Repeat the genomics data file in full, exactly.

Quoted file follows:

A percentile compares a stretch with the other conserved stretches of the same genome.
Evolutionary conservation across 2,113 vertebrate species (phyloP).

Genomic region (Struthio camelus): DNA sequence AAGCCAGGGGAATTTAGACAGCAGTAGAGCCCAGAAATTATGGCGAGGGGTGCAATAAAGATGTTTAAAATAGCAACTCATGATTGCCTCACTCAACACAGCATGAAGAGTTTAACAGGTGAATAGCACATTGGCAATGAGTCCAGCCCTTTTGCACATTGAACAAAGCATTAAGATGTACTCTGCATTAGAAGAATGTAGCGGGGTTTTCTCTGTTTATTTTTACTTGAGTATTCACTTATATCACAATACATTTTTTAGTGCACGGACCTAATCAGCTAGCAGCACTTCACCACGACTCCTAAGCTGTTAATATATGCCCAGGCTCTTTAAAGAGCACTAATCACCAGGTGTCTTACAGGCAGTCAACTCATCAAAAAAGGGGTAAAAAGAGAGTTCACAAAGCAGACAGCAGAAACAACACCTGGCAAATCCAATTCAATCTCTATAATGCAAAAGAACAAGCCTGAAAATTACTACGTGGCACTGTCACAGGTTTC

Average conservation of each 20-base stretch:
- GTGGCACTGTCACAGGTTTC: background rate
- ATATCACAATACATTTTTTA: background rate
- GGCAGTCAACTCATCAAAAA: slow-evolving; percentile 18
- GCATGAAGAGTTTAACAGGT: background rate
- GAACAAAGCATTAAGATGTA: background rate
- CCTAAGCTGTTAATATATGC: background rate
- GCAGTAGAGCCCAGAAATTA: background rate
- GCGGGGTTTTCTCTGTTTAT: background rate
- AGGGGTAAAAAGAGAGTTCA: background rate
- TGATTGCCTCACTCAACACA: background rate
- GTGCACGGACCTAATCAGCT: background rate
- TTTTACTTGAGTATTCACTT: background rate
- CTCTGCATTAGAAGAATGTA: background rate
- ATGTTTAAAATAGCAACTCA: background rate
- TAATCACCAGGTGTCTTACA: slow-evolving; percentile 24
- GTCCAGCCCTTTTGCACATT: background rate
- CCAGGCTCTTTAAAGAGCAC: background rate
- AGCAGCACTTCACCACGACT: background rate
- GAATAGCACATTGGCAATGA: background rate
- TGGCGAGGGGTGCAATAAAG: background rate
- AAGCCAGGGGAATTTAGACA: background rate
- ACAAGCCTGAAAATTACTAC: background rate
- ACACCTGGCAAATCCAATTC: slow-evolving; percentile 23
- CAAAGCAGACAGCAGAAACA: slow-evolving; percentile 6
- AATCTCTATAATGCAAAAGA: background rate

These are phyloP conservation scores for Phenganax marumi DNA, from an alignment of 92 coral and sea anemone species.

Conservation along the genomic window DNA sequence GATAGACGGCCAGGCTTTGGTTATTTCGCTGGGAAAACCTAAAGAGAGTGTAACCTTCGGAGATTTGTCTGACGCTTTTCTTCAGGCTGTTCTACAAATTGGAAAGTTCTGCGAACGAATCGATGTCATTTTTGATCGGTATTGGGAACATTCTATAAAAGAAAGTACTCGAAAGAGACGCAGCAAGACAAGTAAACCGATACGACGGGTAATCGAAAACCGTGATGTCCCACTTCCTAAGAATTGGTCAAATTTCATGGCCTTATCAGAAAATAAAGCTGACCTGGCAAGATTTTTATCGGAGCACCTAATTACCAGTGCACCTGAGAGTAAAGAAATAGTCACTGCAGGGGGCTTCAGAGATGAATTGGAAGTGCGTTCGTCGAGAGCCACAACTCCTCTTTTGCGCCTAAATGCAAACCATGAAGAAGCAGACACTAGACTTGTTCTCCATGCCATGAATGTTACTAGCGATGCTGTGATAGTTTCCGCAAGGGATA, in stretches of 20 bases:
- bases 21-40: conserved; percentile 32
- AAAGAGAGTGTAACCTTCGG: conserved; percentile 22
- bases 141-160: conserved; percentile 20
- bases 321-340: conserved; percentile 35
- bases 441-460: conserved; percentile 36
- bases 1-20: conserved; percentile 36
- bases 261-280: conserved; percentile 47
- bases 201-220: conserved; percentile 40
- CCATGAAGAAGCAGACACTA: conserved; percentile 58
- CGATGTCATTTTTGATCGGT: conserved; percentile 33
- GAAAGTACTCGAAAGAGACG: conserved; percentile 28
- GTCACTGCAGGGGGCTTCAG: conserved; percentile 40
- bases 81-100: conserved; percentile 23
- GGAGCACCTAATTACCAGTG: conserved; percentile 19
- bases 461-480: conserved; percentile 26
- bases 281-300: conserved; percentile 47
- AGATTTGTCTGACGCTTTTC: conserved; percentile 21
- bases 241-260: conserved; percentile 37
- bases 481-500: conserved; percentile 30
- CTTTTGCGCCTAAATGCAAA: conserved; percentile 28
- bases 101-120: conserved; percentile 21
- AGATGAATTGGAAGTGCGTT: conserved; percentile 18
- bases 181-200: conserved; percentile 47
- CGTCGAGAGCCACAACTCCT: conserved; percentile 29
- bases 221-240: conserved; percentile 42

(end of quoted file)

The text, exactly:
A percentile compares a stretch with the other conserved stretches of the same genome.
Evolutionary conservation across 2,113 vertebrate species (phyloP).

Genomic region (Struthio camelus): DNA sequence AAGCCAGGGGAATTTAGACAGCAGTAGAGCCCAGAAATTATGGCGAGGGGTGCAATAAAGATGTTTAAAATAGCAACTCATGATTGCCTCACTCAACACAGCATGAAGAGTTTAACAGGTGAATAGCACATTGGCAATGAGTCCAGCCCTTTTGCACATTGAACAAAGCATTAAGATGTACTCTGCATTAGAAGAATGTAGCGGGGTTTTCTCTGTTTATTTTTACTTGAGTATTCACTTATATCACAATACATTTTTTAGTGCACGGACCTAATCAGCTAGCAGCACTTCACCACGACTCCTAAGCTGTTAATATATGCCCAGGCTCTTTAAAGAGCACTAATCACCAGGTGTCTTACAGGCAGTCAACTCATCAAAAAAGGGGTAAAAAGAGAGTTCACAAAGCAGACAGCAGAAACAACACCTGGCAAATCCAATTCAATCTCTATAATGCAAAAGAACAAGCCTGAAAATTACTACGTGGCACTGTCACAGGTTTC

Average conservation of each 20-base stretch:
- GTGGCACTGTCACAGGTTTC: background rate
- ATATCACAATACATTTTTTA: background rate
- GGCAGTCAACTCATCAAAAA: slow-evolving; percentile 18
- GCATGAAGAGTTTAACAGGT: background rate
- GAACAAAGCATTAAGATGTA: background rate
- CCTAAGCTGTTAATATATGC: background rate
- GCAGTAGAGCCCAGAAATTA: background rate
- GCGGGGTTTTCTCTGTTTAT: background rate
- AGGGGTAAAAAGAGAGTTCA: background rate
- TGATTGCCTCACTCAACACA: background rate
- GTGCACGGACCTAATCAGCT: background rate
- TTTTACTTGAGTATTCACTT: background rate
- CTCTGCATTAGAAGAATGTA: background rate
- ATGTTTAAAATAGCAACTCA: background rate
- TAATCACCAGGTGTCTTACA: slow-evolving; percentile 24
- GTCCAGCCCTTTTGCACATT: background rate
- CCAGGCTCTTTAAAGAGCAC: background rate
- AGCAGCACTTCACCACGACT: background rate
- GAATAGCACATTGGCAATGA: background rate
- TGGCGAGGGGTGCAATAAAG: background rate
- AAGCCAGGGGAATTTAGACA: background rate
- ACAAGCCTGAAAATTACTAC: background rate
- ACACCTGGCAAATCCAATTC: slow-evolving; percentile 23
- CAAAGCAGACAGCAGAAACA: slow-evolving; percentile 6
- AATCTCTATAATGCAAAAGA: background rate

These are phyloP conservation scores for Phenganax marumi DNA, from an alignment of 92 coral and sea anemone species.

Conservation along the genomic window DNA sequence GATAGACGGCCAGGCTTTGGTTATTTCGCTGGGAAAACCTAAAGAGAGTGTAACCTTCGGAGATTTGTCTGACGCTTTTCTTCAGGCTGTTCTACAAATTGGAAAGTTCTGCGAACGAATCGATGTCATTTTTGATCGGTATTGGGAACATTCTATAAAAGAAAGTACTCGAAAGAGACGCAGCAAGACAAGTAAACCGATACGACGGGTAATCGAAAACCGTGATGTCCCACTTCCTAAGAATTGGTCAAATTTCATGGCCTTATCAGAAAATAAAGCTGACCTGGCAAGATTTTTATCGGAGCACCTAATTACCAGTGCACCTGAGAGTAAAGAAATAGTCACTGCAGGGGGCTTCAGAGATGAATTGGAAGTGCGTTCGTCGAGAGCCACAACTCCTCTTTTGCGCCTAAATGCAAACCATGAAGAAGCAGACACTAGACTTGTTCTCCATGCCATGAATGTTACTAGCGATGCTGTGATAGTTTCCGCAAGGGATA, in stretches of 20 bases:
- bases 21-40: conserved; percentile 32
- AAAGAGAGTGTAACCTTCGG: conserved; percentile 22
- bases 141-160: conserved; percentile 20
- bases 321-340: conserved; percentile 35
- bases 441-460: conserved; percentile 36
- bases 1-20: conserved; percentile 36
- bases 261-280: conserved; percentile 47
- bases 201-220: conserved; percentile 40
- CCATGAAGAAGCAGACACTA: conserved; percentile 58
- CGATGTCATTTTTGATCGGT: conserved; percentile 33
- GAAAGTACTCGAAAGAGACG: conserved; percentile 28
- GTCACTGCAGGGGGCTTCAG: conserved; percentile 40
- bases 81-100: conserved; percentile 23
- GGAGCACCTAATTACCAGTG: conserved; percentile 19
- bases 461-480: conserved; percentile 26
- bases 281-300: conserved; percentile 47
- AGATTTGTCTGACGCTTTTC: conserved; percentile 21
- bases 241-260: conserved; percentile 37
- bases 481-500: conserved; percentile 30
- CTTTTGCGCCTAAATGCAAA: conserved; percentile 28
- bases 101-120: conserved; percentile 21
- AGATGAATTGGAAGTGCGTT: conserved; percentile 18
- bases 181-200: conserved; percentile 47
- CGTCGAGAGCCACAACTCCT: conserved; percentile 29
- bases 221-240: conserved; percentile 42